An update of an earlier post about anti-Irish racism which may find resonance among others more acutely affected by racism these days.

There is far more tolerance of Irish people today, but tolerance is different to acceptance, because acceptance implies respect.  Racism is the opposite.  Racism puts up a smokescreen between the perpetrator and the victim. Neither can see the other clearly: facts, figures and human relationships become obscured by hatred and ignorance.

In the main the British education system and the national curriculum, has done little to lift the veil by offering positive information about the language, culture and history of those subjugated by the Brutish Empire. If racism is to be challenged, schools have a crucial role to play. 

Here are two dozen little-known facts about the Ireland and the Irish which could be included in the curriculum, followed by some the historic anti-Irish quotes that form what became a grotesque tradition. 

  1. As the official language of Ireland, a Member State, Irish is recognised as a modern European language by the European Union, but is not available as a language option in British schools.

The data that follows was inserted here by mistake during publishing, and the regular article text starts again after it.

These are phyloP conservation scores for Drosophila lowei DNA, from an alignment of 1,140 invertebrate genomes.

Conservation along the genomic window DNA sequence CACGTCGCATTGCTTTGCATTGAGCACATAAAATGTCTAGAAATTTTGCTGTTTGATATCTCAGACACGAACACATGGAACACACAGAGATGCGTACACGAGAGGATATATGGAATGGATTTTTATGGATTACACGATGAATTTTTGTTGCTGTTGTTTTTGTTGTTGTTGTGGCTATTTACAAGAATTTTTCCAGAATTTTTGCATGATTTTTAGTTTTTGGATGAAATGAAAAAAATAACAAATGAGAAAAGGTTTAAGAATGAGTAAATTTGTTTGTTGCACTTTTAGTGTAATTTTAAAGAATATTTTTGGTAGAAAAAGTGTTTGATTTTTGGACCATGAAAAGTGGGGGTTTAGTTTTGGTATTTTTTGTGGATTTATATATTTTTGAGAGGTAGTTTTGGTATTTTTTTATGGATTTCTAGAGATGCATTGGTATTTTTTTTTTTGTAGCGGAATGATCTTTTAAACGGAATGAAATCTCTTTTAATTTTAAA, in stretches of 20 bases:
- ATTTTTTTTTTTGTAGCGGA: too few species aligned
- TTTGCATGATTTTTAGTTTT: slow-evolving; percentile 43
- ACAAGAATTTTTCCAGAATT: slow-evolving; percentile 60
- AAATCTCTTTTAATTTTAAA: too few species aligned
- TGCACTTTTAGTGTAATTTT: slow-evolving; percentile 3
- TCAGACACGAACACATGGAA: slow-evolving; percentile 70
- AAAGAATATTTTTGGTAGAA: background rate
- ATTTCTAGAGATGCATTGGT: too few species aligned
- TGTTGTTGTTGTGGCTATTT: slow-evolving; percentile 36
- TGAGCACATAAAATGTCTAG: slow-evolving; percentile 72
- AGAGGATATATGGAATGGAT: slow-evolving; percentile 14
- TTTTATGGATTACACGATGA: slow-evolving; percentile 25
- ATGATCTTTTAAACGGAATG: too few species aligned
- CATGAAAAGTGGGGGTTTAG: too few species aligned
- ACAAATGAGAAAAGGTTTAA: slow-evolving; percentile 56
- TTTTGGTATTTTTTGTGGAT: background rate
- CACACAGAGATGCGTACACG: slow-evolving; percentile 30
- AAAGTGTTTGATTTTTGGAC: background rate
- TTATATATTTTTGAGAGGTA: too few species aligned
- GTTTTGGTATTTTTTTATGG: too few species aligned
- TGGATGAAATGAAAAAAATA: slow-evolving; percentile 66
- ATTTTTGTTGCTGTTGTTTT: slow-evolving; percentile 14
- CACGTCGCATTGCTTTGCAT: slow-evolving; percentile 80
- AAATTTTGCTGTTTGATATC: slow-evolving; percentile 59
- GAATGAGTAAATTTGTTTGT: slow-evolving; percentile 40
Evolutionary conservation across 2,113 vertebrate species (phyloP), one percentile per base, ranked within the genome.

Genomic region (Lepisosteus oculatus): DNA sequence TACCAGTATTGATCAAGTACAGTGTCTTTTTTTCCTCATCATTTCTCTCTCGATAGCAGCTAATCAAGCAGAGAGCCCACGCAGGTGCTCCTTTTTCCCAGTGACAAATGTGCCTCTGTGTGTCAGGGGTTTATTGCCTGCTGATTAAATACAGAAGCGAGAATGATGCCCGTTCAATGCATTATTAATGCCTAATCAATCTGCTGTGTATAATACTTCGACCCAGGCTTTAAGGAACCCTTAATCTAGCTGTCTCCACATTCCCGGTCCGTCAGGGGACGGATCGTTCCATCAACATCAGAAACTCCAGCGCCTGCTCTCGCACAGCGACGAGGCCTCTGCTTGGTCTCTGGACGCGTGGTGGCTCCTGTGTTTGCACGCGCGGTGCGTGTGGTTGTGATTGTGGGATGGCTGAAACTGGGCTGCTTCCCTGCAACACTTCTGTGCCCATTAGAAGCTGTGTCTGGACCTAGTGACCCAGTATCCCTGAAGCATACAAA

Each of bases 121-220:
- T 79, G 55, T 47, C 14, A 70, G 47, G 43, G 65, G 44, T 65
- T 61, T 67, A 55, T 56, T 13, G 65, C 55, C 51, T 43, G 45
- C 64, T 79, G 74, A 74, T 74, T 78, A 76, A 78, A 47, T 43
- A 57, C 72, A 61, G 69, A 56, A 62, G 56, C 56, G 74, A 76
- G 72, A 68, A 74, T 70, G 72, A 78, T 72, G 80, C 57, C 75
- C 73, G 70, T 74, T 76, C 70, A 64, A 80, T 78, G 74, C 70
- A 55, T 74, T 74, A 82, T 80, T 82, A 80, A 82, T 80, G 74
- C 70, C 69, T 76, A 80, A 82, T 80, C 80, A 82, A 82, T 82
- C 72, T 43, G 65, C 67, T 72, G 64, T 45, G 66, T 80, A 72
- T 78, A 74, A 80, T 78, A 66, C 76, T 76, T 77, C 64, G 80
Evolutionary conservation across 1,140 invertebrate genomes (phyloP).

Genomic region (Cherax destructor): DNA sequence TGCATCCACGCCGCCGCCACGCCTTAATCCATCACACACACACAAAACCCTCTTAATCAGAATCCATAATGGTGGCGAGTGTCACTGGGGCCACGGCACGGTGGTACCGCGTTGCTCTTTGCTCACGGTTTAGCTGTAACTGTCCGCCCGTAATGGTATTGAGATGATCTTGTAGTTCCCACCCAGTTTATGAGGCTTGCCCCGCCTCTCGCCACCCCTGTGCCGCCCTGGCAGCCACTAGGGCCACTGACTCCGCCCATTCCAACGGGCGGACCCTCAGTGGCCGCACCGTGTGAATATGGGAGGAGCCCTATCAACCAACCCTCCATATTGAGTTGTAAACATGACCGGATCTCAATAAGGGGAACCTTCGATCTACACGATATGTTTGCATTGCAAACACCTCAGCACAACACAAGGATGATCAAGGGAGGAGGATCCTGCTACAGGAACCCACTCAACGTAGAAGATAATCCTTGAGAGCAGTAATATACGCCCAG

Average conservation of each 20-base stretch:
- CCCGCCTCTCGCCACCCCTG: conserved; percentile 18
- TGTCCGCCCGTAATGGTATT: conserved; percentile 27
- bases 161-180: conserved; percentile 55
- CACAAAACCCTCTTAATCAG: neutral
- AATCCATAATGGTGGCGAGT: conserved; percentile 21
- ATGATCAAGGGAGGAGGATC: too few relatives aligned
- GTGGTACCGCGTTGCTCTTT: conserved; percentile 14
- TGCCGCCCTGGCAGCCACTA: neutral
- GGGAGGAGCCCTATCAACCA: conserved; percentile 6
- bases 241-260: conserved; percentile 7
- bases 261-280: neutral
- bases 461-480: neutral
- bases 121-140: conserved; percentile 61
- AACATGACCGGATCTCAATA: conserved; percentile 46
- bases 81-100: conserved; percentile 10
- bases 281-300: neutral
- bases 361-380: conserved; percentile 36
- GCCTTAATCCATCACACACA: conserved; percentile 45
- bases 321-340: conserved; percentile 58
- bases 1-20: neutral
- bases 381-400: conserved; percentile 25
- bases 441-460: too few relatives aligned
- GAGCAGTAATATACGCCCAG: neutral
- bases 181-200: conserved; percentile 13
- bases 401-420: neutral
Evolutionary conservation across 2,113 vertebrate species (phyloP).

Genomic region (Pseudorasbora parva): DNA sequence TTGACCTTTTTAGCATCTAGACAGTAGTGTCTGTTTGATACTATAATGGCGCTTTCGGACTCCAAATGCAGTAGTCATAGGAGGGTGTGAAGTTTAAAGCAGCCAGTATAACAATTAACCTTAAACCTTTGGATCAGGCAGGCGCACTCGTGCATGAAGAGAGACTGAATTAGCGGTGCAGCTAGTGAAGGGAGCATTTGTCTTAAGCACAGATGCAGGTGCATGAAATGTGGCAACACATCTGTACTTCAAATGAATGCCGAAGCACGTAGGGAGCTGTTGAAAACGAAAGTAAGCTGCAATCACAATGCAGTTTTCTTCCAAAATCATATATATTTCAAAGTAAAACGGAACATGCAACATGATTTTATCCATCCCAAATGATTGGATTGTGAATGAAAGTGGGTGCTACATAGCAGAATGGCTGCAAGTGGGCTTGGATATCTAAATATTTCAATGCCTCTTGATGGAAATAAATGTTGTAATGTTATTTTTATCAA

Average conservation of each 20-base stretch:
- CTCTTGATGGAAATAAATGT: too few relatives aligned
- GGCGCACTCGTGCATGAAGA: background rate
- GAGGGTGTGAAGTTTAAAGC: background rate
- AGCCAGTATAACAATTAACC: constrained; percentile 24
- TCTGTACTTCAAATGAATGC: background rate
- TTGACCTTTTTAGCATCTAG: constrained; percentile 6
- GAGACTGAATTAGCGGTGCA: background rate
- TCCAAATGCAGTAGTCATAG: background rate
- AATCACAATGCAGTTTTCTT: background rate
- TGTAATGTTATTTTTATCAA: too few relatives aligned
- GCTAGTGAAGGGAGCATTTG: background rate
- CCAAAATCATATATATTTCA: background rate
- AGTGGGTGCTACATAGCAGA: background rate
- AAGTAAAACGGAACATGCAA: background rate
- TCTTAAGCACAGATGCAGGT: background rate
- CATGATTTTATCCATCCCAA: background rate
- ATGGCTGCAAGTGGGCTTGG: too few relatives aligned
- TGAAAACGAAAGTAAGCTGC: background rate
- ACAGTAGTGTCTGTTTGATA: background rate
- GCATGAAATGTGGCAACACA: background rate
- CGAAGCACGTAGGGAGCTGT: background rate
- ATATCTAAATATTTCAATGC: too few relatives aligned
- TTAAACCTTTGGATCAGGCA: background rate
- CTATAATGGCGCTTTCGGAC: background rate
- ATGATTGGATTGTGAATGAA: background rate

2. The Irish language is older than Anglo-Saxon, and both Scottish Gallic and Manx are dialects of Irish.
  3. More people, and a larger proportion of the population in the Northern Ireland (where there is a no special provision for Irish language broadcasting), make regular use of Irish than speak Welsh in Wales (which has its own Welsh language TV channel) or Gallic in Scotland (where the British government is funding Gallic Broadcasting Service).
  4. The first Irish parliament is reputed to have been held on the Hill of Tara in County Meath, at least seven centuries Before Christ.
  5. St Brendan the Navigator, a theologian and founder of a school at Clonfert, County Galway, is credited in many different accounts with having ‘discovered’ a new world on the far side of the Atlantic, during the 6th century AD, 800 years before Columbus.
  6. During England’s so-called ‘Dark Ages’, Ireland flourished as a centre of trading, manufacture and scholarship, with universities to which students came from across Europe (avoiding a dangerous route through England).